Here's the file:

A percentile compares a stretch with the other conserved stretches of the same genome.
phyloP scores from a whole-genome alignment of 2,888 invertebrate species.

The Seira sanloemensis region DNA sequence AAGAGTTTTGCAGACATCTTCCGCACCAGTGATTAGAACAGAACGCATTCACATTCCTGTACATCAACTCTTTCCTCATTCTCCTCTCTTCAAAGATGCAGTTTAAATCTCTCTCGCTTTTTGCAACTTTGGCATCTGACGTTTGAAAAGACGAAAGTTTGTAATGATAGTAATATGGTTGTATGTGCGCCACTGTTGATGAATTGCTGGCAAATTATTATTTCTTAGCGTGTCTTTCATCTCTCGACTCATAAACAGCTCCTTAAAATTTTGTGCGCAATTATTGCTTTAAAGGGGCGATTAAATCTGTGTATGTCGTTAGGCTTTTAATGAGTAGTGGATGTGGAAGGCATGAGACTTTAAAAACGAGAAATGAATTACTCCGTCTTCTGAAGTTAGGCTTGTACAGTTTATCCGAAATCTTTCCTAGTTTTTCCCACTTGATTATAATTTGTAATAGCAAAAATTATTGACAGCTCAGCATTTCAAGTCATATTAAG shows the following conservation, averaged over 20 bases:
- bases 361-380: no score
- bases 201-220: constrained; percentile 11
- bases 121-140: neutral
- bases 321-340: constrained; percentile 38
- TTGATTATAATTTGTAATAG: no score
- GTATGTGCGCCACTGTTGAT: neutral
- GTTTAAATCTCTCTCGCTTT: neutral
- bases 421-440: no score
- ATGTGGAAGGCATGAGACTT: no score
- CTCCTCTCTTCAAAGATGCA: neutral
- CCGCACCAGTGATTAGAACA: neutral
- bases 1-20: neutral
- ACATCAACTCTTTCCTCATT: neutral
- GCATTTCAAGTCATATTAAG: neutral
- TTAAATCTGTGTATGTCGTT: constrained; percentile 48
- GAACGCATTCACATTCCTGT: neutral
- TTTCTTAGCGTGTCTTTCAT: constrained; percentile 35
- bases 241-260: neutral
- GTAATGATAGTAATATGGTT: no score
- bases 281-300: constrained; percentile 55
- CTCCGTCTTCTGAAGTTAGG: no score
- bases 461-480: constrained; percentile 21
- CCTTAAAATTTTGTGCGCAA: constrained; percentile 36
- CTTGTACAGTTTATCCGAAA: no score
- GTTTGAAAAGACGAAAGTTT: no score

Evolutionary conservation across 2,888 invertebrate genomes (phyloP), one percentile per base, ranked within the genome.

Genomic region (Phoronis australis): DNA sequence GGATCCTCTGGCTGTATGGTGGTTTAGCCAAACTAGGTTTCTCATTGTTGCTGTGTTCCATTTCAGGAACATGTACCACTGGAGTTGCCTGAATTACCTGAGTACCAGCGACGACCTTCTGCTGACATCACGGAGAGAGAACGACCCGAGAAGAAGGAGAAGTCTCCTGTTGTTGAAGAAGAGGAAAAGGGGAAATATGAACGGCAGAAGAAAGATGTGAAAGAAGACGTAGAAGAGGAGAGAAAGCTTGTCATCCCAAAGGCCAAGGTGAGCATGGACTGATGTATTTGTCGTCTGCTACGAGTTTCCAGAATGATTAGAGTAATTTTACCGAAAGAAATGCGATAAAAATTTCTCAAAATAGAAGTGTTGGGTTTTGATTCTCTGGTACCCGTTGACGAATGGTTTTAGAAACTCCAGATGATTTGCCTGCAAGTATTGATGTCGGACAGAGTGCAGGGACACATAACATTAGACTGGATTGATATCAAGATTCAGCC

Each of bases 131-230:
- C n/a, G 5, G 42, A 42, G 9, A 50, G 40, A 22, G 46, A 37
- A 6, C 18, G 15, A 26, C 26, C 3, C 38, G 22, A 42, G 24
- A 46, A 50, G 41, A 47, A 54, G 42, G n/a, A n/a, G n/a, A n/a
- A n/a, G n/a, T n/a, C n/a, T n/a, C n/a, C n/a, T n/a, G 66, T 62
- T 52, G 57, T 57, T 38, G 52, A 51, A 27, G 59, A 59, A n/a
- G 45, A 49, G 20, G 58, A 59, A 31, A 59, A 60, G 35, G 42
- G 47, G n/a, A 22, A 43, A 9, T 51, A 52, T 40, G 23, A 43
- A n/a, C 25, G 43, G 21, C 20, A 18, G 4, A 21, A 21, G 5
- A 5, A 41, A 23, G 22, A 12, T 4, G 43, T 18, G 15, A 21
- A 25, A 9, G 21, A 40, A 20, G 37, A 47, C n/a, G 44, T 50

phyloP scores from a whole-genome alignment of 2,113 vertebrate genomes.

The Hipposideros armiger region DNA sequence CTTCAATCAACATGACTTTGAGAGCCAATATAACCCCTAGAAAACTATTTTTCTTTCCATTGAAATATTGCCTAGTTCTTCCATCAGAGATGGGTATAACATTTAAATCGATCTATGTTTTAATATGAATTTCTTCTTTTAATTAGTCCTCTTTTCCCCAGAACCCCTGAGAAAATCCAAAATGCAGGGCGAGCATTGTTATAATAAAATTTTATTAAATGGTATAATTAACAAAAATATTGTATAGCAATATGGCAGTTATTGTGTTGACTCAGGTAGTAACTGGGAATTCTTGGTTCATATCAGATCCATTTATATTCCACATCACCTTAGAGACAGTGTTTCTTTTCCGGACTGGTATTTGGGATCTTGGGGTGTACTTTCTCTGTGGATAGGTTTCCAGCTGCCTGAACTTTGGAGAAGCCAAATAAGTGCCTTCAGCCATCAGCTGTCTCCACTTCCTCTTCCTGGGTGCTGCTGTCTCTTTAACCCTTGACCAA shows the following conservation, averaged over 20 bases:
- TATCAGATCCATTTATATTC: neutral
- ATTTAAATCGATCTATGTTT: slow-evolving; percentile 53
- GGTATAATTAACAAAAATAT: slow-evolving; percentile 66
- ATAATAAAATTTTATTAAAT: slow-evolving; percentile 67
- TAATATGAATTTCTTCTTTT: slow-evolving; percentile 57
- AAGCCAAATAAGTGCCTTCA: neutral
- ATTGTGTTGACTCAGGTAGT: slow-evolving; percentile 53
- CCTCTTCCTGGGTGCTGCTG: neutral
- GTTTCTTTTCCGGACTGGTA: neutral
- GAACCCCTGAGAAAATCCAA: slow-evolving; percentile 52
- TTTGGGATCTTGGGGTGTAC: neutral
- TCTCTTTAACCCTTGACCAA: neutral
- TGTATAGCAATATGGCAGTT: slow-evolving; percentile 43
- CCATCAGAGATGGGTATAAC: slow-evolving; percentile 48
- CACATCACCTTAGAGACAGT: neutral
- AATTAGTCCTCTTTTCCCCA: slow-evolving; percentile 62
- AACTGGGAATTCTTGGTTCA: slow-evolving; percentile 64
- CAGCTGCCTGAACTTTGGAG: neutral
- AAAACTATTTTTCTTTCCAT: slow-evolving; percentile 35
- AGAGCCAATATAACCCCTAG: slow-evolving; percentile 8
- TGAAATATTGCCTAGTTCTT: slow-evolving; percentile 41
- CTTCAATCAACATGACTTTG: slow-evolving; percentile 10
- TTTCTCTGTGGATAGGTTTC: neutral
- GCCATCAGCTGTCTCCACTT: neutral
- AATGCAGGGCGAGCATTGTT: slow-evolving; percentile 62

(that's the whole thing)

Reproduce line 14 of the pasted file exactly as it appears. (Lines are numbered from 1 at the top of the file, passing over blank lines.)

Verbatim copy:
- CCGCACCAGTGATTAGAACA: neutral